Co-localisations of Calb2

  • Early after BrdU, CR colocalized with immature neuronal marker doublecortin; and later with persisting neuronal marker NeuN [12].

Regulatory relationships of Calb2


Other interactions of Calb2

  • Indeed, chronic exposure of cultured cortical neurons for 5 days to increasing concentrations of BDNF (0.1-10 ng/ml) resulted in a concentration-dependent decrease in the number of calretinin-positive neurons and a concentration-dependent increase in the number of calbindin-immunoreactive neurons [25].
  • Thus, our data show an important species difference in the chemical distinction of inhibitory neuron subtypes, and indicate that colocalization of CR in SST cells correlates with different morphological and physiological features [26].
  • However, calretinin- and calbindin-immunoreactive cells were not Pax-6 immunopositive [27].
  • Interestingly, calretinin immunoreactive neurons, which contribute a minor subpopulation, were not affected suggesting that neurotrophin-3 independent regulation of neurogenesis occurs in addition to prominent neurotrophin-3 dependent mechanisms [28].
  • We also found decreased calretinin labeling in Pemt-/- (down to 43% compared to wild-type mice; p<0.01) [15].

Analytical, diagnostic and therapeutic context of Calb2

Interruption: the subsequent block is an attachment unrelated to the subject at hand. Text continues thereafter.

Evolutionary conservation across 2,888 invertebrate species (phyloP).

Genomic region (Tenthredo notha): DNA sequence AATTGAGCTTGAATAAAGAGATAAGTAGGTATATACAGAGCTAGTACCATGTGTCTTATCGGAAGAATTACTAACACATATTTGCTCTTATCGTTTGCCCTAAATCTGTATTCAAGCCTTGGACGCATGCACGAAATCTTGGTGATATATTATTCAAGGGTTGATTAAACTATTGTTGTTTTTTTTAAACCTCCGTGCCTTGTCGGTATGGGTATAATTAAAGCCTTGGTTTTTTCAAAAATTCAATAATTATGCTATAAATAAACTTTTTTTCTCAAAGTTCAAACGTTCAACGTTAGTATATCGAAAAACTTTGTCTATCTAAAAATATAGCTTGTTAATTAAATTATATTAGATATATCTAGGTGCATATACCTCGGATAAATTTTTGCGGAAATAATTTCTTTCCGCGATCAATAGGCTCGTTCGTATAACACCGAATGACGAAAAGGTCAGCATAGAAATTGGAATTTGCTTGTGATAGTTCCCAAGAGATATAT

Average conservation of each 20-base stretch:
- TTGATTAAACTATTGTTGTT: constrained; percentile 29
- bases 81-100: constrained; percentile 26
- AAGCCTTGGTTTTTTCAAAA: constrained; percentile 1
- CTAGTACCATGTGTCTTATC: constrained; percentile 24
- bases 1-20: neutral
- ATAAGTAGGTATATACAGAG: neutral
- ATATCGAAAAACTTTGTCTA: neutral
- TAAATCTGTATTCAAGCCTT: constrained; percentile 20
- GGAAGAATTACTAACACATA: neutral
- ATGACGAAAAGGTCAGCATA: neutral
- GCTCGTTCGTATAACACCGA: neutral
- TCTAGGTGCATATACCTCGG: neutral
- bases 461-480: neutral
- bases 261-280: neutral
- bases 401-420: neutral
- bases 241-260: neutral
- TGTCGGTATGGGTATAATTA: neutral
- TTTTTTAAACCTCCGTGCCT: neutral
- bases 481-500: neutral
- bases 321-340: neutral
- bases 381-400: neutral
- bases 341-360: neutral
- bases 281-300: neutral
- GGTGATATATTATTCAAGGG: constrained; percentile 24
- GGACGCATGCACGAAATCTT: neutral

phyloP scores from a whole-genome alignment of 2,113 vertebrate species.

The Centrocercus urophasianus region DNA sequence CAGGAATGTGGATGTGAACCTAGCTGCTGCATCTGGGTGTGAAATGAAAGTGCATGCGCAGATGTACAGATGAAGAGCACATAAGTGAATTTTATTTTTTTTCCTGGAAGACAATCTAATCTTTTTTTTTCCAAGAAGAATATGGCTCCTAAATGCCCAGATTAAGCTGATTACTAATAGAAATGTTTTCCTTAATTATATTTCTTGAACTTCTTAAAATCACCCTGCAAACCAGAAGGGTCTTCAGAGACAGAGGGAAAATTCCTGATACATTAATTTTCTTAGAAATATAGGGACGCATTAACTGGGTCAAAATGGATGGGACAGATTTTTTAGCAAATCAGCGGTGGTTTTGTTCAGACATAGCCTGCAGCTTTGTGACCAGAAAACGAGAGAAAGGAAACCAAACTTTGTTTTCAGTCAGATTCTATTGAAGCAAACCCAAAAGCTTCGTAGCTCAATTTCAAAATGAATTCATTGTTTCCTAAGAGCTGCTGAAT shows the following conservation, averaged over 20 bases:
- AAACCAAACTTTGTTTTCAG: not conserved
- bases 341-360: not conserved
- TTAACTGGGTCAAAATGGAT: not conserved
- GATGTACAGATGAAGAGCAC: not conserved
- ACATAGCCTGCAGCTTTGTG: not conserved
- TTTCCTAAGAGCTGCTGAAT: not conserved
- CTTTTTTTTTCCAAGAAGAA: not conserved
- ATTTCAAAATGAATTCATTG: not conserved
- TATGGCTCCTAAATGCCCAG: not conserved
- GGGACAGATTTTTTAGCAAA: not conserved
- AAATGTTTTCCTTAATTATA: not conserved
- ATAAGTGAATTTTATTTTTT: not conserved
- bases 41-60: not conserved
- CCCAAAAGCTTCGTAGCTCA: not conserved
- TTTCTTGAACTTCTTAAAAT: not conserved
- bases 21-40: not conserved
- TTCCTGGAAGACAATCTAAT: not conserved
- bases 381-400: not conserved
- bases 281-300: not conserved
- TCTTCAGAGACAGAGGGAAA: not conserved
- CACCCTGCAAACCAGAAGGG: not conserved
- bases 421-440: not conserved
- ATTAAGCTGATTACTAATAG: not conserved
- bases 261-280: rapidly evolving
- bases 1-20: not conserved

• CalR immunohistochemistry and bromo-deoxyuridine birthdating confirmed the abnormality in position of the earliest generated cortical cells of mutants [29].
  • We have generated Cr-deficient (Cr-/-) mice by gene targeting and have investigated the associated phenotype [30].
  • In this second study, we have combined two-photon calcium imaging with whole-cell recording and anatomic reconstructions to directly characterize synaptically evoked calcium signals in three types of mouse V1 supragranular interneurones: parvalbumin-positive fast spikers (FS), calretinin-positive irregular spikers (IS), and adapting cells (AD) [31].
  • Double immunofluorescence staining procedures were used for tyrosine hydroxylase (a dopaminergic cell marker) and Calbindin-D28k or calretinin [32].
  • Double immunofluorescence and confocal microscopy showed that mossy terminals of CR-positive (CR(+)) UBCs were immunoreactive for VGLUT1 and VGLUT2, while mossy terminals of mGluR1alpha-positive (mGluR1alpha(+)) UBCs were provided with VGLUT1 only [33].